Creation means the world has meaning
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I am always struck, when we read the beginning of Genesis, with the significance of the concept of creation. Simply stated, the fact that the world was ‘created’ means that it has meaning.
For all that existentialist philosophers might try their very best to find meaning in randomness, it just doesn’t exist. A human being is fundamentally no different to a carrot if the Universe is not a creation.
Now let me be clear – the fact that someone doesn’t want life to be meaningless is, in my mind, a very bad reason to believe in God. Either God is exists or He does not. He will not exist for me when I finish my time in this world, but not exist for Richard Dawkins when he finishes his. Either he’s there for both of us or he’s there for neither
of us. Believing in God because it makes life more bearable is simply atheism covered up with a band aid of religion. I am of the belief that it’s always better to face reality – no matter how unpalatable – than to live by a more convenient illusion. Pretending that God does not exist will only postpone the consequences of him doing so. And pretending that he does will be of no value once you are gone.
But assuming for a moment that this Universe is genuinely an act of creation, it has very significant ramifications. It means that there is a purpose to my existence; it means that my accomplishment, or lack thereof matters; it means that the world can change and become a better place; and it means that in spite of my mass comprising less than one billion, billionth of a billion billionth of a billion billionth of this vast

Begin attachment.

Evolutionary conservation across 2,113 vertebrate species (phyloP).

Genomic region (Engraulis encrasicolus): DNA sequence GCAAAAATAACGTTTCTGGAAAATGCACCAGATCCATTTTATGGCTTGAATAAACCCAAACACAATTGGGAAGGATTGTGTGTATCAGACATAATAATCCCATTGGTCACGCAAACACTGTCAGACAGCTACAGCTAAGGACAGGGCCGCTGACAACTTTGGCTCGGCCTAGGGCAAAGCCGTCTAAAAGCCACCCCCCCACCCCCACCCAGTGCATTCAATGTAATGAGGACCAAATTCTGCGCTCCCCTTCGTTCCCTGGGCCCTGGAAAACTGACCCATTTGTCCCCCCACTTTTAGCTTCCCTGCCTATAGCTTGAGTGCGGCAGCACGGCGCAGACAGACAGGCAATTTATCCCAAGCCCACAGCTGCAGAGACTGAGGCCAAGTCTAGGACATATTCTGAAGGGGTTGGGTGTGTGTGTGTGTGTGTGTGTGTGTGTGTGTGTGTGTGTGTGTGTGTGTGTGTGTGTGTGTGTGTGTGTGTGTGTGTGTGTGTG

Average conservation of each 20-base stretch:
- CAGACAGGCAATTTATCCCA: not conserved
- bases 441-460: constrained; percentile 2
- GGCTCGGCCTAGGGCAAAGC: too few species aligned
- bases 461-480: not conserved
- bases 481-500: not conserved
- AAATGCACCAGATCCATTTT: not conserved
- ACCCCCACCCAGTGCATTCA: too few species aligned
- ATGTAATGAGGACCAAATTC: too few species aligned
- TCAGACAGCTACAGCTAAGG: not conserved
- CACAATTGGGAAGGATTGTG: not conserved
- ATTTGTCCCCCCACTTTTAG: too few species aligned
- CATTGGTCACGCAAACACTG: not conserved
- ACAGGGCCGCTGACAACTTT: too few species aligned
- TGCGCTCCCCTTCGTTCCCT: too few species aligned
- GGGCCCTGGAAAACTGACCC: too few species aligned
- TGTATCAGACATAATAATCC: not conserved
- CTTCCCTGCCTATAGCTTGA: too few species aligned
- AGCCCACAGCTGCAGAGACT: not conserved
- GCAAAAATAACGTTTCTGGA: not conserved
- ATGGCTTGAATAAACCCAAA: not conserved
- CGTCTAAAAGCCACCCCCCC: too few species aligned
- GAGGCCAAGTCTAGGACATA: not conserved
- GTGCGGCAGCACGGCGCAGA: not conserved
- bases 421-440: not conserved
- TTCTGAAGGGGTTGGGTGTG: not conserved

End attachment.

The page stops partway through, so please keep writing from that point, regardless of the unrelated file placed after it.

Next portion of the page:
Universe, I nevertheless do matter.
It’s a really beautiful way to start the Bible – such a message of hope. The Universe has purpose; and we human beings are created in God’s image so that we can be partners with him in building his world. You just don’t get a better start to a book than that. Like I say, a good start doesn’t make it true. But if it is, the message is incredibly encouraging and uplifting.